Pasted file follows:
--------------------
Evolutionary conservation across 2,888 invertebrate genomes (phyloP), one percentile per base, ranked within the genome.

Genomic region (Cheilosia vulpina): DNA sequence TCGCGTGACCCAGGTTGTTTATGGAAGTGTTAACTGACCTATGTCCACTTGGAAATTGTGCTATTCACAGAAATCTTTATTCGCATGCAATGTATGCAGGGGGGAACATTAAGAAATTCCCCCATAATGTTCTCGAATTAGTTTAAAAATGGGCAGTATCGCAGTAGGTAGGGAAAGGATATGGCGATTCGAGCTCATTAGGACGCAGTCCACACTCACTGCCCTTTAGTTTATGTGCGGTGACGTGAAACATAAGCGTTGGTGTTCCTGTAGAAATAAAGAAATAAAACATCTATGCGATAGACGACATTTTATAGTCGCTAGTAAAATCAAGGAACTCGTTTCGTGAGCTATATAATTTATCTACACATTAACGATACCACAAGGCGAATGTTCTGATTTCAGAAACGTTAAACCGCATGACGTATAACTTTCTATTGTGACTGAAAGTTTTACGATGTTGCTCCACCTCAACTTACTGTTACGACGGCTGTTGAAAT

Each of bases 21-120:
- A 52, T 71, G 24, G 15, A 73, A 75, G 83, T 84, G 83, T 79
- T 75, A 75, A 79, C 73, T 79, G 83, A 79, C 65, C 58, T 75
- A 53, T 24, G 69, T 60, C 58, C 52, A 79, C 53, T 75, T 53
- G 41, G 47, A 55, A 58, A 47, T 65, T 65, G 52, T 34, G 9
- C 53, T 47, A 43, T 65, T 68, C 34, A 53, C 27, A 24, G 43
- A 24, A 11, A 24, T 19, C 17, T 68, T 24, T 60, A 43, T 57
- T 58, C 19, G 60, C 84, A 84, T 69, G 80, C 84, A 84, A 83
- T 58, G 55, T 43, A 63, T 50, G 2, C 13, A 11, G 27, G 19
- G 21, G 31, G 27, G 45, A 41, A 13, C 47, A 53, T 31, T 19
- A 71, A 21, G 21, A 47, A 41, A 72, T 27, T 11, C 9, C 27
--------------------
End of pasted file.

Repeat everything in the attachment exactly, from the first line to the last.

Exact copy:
Evolutionary conservation across 2,888 invertebrate genomes (phyloP), one percentile per base, ranked within the genome.

Genomic region (Cheilosia vulpina): DNA sequence TCGCGTGACCCAGGTTGTTTATGGAAGTGTTAACTGACCTATGTCCACTTGGAAATTGTGCTATTCACAGAAATCTTTATTCGCATGCAATGTATGCAGGGGGGAACATTAAGAAATTCCCCCATAATGTTCTCGAATTAGTTTAAAAATGGGCAGTATCGCAGTAGGTAGGGAAAGGATATGGCGATTCGAGCTCATTAGGACGCAGTCCACACTCACTGCCCTTTAGTTTATGTGCGGTGACGTGAAACATAAGCGTTGGTGTTCCTGTAGAAATAAAGAAATAAAACATCTATGCGATAGACGACATTTTATAGTCGCTAGTAAAATCAAGGAACTCGTTTCGTGAGCTATATAATTTATCTACACATTAACGATACCACAAGGCGAATGTTCTGATTTCAGAAACGTTAAACCGCATGACGTATAACTTTCTATTGTGACTGAAAGTTTTACGATGTTGCTCCACCTCAACTTACTGTTACGACGGCTGTTGAAAT

Each of bases 21-120:
- A 52, T 71, G 24, G 15, A 73, A 75, G 83, T 84, G 83, T 79
- T 75, A 75, A 79, C 73, T 79, G 83, A 79, C 65, C 58, T 75
- A 53, T 24, G 69, T 60, C 58, C 52, A 79, C 53, T 75, T 53
- G 41, G 47, A 55, A 58, A 47, T 65, T 65, G 52, T 34, G 9
- C 53, T 47, A 43, T 65, T 68, C 34, A 53, C 27, A 24, G 43
- A 24, A 11, A 24, T 19, C 17, T 68, T 24, T 60, A 43, T 57
- T 58, C 19, G 60, C 84, A 84, T 69, G 80, C 84, A 84, A 83
- T 58, G 55, T 43, A 63, T 50, G 2, C 13, A 11, G 27, G 19
- G 21, G 31, G 27, G 45, A 41, A 13, C 47, A 53, T 31, T 19
- A 71, A 21, G 21, A 47, A 41, A 72, T 27, T 11, C 9, C 27